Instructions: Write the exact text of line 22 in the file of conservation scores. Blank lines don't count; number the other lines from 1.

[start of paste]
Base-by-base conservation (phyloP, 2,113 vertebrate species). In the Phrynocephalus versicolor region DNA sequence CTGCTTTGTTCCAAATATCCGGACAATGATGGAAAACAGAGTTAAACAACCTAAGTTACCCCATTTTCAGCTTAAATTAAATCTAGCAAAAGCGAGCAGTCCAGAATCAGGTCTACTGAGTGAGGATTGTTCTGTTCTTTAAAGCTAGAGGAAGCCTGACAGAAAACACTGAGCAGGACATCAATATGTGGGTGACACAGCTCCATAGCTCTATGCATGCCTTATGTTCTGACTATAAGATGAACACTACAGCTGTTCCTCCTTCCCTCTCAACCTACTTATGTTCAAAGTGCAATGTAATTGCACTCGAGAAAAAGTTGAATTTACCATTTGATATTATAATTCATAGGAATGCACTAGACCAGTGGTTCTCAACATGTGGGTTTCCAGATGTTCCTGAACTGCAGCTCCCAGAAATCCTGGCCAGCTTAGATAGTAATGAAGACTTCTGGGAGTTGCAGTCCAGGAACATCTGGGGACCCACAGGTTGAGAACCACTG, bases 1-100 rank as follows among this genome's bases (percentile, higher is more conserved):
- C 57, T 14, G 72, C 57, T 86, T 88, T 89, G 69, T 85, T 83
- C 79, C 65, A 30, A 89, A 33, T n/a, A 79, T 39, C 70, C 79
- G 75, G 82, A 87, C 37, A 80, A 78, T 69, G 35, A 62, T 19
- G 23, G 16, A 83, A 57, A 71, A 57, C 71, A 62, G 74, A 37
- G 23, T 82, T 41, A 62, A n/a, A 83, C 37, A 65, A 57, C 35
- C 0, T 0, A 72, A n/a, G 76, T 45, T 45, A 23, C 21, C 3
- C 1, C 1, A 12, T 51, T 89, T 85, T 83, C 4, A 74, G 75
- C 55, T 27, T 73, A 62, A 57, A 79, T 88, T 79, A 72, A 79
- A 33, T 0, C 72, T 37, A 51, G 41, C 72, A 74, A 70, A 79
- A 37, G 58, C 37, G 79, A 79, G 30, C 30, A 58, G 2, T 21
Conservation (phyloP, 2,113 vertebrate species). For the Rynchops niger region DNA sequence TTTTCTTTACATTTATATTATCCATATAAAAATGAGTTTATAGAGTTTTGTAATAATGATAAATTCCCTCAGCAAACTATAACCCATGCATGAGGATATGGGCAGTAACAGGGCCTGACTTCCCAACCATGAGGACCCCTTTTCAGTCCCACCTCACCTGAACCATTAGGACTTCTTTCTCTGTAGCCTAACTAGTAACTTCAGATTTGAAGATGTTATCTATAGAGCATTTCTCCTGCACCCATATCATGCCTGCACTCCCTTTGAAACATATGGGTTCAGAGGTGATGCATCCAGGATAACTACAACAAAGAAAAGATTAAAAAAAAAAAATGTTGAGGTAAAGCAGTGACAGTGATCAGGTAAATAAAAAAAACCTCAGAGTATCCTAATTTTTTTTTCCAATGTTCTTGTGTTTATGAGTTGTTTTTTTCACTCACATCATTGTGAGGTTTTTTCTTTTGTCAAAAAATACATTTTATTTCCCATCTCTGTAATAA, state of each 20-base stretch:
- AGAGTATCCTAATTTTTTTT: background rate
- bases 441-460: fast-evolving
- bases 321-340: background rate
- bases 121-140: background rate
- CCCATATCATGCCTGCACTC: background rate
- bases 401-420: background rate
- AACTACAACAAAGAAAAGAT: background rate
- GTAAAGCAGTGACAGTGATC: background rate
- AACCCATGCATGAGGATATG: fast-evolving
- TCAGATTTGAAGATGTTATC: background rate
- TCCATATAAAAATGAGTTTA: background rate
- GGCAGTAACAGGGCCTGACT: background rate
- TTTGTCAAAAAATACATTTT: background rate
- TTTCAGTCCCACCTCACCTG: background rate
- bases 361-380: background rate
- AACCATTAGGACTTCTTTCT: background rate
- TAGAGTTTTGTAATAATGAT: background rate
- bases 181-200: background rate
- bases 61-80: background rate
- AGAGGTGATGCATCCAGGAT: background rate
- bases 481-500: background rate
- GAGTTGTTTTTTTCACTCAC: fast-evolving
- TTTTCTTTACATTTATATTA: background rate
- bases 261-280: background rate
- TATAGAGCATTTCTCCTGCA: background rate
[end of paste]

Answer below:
- TCAGATTTGAAGATGTTATC: background rate